A couple of notes about personal logs

     After reading the article “Personal Logs Increase Productivity” , I had a desire to supplement it a little, since for some time I have been using these same “personal logs” in order to catch up at those moments when motivation for various reasons begins to weaken. Well, along with motivation, the intensity of working capacity decreases sharply, as a result of which you begin to toil all sorts of nonsense, and at the end of the day you feel tired, but have not done anything useful for the day.

     Those who start logging quickly come to the need to upgrade the technique. But why reinvent the wheel again?

     In general, for starters, I would recommend reading Daniel Granin’s book “This Strange Life” (it’s short, don’t be lazy, read) - labor that has already become, to some extent, a classic time management. This book tells about the life and work of Alexander Alexandrovich Lyubishchev - the man who led these logs for 56 years of his life, and with their help achieved great efficiency in his own work. But this is not about him now. So, Lyubishchev brought his system to mind for more than a dozen years, so it’s a sin not to take advantage of his achievements. However, while we are not talking about the creation of monumental works, so for myself I use a very simplified version of the system.

     First of all, let’s determine why such a system is needed. And it is needed in order to clearly see how time is being spent. After all, you cannot control what you cannot measure and see. And then everything will be in sight. Seeing how and where it is spent - you can already begin to slowly optimize. For example, to remove part of the parasitic time consuming devices, having learned not to hang in ICQ / mail all the time, but looking there with the necessary frequency. Remodel a bunch of small things at once, without taking breaks for this in the middle of big things and without switching attention once again.

     If you just write down the affairs with an accuracy of a minute, then in the end you will have a decent list for the day, which is a little useless. Well, or, if you tend to lie to yourself - the list will be small. He will not be of any use either.

     So, here are a few key points (from my point of view):
    • First , you need to group things into categories that you define for yourself. For example, a conversation with an ICQ comrade and communication with another comrade in the mail will be the same in this context, if in both cases the topic of the conversation is not related to work. Writing code for the project, generating a report and solving some kind of working problem, talking with the boss over the phone — all these things can be combined into the “Work” category. Well and so on. When I started, I had very big problems with working capacity, so I generally reduced everything to two categories - “Work” and “Not work” (logs were conducted only at work, of course). But sooner or later, the number of these categories will increase, so be careful and think carefully before breeding them.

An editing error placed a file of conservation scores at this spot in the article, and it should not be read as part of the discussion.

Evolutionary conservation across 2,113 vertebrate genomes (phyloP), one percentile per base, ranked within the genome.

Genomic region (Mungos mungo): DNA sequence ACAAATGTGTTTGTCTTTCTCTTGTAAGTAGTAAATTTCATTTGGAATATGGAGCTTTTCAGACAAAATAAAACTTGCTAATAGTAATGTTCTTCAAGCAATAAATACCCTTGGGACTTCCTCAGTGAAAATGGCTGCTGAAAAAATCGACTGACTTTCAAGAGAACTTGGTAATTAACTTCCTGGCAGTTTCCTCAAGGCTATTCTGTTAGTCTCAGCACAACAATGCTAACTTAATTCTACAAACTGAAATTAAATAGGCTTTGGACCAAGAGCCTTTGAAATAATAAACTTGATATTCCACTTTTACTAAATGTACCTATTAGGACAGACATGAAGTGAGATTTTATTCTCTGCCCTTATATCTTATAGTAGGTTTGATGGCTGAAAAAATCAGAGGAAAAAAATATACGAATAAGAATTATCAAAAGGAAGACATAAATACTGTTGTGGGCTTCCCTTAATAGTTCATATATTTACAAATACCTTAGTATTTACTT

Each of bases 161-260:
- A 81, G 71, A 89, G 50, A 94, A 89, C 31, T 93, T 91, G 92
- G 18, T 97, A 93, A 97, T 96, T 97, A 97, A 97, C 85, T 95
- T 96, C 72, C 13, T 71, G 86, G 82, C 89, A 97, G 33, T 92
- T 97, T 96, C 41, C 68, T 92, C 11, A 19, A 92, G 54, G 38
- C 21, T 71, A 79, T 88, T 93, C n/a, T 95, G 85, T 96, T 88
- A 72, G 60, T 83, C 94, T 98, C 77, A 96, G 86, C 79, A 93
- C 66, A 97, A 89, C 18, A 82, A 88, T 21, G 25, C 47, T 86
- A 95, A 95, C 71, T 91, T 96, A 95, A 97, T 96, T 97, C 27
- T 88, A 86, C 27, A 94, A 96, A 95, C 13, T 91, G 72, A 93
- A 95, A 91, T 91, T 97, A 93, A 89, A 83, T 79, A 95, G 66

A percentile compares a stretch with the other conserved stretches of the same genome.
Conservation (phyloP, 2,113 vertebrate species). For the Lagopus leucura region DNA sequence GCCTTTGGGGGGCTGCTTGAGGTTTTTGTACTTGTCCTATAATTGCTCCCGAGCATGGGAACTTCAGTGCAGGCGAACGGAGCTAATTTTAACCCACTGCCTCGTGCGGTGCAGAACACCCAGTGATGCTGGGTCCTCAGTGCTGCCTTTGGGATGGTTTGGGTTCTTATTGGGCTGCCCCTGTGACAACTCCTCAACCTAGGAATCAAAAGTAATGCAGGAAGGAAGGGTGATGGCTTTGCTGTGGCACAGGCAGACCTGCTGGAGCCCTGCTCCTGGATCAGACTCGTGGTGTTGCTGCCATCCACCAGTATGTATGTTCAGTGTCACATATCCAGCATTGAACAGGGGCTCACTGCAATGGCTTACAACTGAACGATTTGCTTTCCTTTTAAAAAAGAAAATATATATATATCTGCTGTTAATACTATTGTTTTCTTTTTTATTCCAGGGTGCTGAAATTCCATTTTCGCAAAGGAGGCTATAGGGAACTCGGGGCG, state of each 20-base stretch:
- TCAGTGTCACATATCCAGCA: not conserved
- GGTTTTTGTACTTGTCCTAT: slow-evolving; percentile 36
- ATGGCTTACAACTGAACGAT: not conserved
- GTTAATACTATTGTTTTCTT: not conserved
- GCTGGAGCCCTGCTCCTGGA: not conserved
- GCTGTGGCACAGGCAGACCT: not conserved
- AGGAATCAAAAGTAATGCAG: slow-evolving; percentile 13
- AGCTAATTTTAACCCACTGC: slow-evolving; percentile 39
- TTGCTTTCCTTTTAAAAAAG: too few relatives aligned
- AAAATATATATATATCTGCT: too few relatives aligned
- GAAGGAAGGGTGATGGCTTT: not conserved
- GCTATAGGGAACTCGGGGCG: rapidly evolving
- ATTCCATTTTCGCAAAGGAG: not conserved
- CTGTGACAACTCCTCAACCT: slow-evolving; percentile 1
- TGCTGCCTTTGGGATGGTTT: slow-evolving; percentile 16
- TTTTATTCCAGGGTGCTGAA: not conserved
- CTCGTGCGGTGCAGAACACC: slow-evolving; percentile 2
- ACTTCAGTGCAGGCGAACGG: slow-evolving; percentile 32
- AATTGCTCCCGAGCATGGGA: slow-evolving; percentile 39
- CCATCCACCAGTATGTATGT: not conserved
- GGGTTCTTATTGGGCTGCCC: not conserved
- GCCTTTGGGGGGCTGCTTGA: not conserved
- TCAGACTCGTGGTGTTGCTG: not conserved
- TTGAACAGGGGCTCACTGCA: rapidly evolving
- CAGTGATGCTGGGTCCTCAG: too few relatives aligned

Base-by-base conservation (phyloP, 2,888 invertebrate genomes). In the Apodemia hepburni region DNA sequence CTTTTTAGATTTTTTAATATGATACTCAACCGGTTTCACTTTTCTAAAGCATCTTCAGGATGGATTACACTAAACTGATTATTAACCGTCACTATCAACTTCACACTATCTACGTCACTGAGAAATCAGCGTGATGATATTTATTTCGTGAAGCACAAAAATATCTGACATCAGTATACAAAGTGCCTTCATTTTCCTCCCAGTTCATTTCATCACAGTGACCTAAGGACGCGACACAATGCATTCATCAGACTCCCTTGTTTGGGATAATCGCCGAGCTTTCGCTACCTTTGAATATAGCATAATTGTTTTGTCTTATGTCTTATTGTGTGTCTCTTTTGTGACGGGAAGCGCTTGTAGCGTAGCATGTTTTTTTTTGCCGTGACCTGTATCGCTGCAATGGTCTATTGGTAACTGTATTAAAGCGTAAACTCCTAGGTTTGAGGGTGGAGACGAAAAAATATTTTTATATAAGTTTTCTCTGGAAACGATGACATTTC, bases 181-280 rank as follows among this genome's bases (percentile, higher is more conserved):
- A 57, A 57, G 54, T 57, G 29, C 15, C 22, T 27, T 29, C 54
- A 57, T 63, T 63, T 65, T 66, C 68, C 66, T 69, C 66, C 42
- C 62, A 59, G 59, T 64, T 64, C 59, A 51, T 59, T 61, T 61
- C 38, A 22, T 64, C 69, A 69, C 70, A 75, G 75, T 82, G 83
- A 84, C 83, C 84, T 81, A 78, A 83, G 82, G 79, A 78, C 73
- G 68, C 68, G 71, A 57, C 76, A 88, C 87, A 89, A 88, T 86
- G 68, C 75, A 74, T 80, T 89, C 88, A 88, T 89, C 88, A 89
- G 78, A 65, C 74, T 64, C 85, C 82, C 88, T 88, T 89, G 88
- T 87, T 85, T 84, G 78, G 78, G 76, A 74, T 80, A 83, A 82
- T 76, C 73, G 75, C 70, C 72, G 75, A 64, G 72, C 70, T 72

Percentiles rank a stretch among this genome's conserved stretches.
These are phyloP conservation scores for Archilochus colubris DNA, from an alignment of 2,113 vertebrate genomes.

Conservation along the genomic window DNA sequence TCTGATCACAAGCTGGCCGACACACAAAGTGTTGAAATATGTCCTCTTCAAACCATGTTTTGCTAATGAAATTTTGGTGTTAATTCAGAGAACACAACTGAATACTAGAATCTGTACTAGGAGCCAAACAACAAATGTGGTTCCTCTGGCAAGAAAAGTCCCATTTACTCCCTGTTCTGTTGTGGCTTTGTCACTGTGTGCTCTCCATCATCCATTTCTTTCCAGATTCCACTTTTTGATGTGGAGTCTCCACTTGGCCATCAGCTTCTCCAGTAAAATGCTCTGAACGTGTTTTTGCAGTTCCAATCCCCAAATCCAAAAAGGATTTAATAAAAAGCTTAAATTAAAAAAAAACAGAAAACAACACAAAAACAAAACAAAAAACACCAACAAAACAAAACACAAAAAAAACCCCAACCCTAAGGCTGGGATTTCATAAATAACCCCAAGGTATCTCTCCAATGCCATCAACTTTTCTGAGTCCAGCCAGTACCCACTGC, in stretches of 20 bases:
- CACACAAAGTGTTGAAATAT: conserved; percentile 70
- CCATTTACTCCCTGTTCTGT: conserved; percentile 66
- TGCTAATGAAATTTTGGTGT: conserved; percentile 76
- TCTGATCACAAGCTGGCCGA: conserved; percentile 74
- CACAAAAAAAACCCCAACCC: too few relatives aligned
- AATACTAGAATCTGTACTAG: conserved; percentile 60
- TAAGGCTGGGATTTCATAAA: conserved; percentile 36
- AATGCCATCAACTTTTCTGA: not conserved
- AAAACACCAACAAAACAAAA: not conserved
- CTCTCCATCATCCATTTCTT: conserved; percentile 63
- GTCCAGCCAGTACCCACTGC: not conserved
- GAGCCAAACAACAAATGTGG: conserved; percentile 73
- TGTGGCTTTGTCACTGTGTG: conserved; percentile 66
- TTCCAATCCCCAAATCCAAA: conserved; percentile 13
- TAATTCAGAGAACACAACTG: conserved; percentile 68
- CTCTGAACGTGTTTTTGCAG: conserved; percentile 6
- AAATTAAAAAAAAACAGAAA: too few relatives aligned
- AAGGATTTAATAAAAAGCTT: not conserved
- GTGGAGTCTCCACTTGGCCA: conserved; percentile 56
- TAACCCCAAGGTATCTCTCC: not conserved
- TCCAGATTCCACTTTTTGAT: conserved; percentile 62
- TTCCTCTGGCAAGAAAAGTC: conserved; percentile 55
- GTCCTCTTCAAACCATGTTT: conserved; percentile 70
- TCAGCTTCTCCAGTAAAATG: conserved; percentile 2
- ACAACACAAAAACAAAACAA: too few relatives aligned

• The second stems from the first - based on monitoring, some conclusions need to be drawn. To make them, there are few logs per se - you need to summarize daily, weekly and monthly - how much time is spent on each category. This report is easier to think about than a bunch of notes.
    • Third - increase the "grain" of time. Do you really think that you really need to know how much time you spent on ICQ to the nearest second? Personally, I use a gap of 5 minutes, and when I started, I used 15 minutes. Well, I tried to organize things so that every minute did not switch from one to another.
    • Fourth - for simplicity, at first I do not recommend bothering with special software and online tools. For example, I am used to using such signs here:


      A similar table is done on the knee in a few minutes. For convenience, I note that having selected the necessary cells in the column with the digits “5”, you can see the size of the time interval in minutes in the status line in Excel or in kalk. And in colors I highlight cases in terms of their “usefulness.” Thus, having twisted the zoom later to a small value, you can visually assess the workload of the day:


    And finally, the last point:
    • Fifth , computer tools are certainly good, but you will not always and everywhere carry a computer with the Internet. There is, of course, the CCP, but, again - not everyone has it. Therefore, I recommend using a simple piece of paper with a pencil. For convenience, you can print a tablet from Excel such as this:

     During the day, make short notes, and at the end of the day spend 10 minutes to summarize. As a result, I get something like this:


     Summing up is a very important point. As long as no conclusions have been made based on monitoring, the effect of its application will be rather weak (although it will, of course). Some will say that it’s necessary to spend a lot of time on these results. Not true, daily are done, as I mentioned, 10 minutes. Weekly longer, but what is, say, an hour a week, if in the end you got at least 7 hours (one hour a day) of efficiency gains this week?

     And finally, the advice - do not be shy and lie to yourself. If you stupidly sat for half an hour doing such nonsense that you yourself cannot even say specifically what you were doing - boldly mark this time in the log as “Idleness”. This ultimately disciplines 8)

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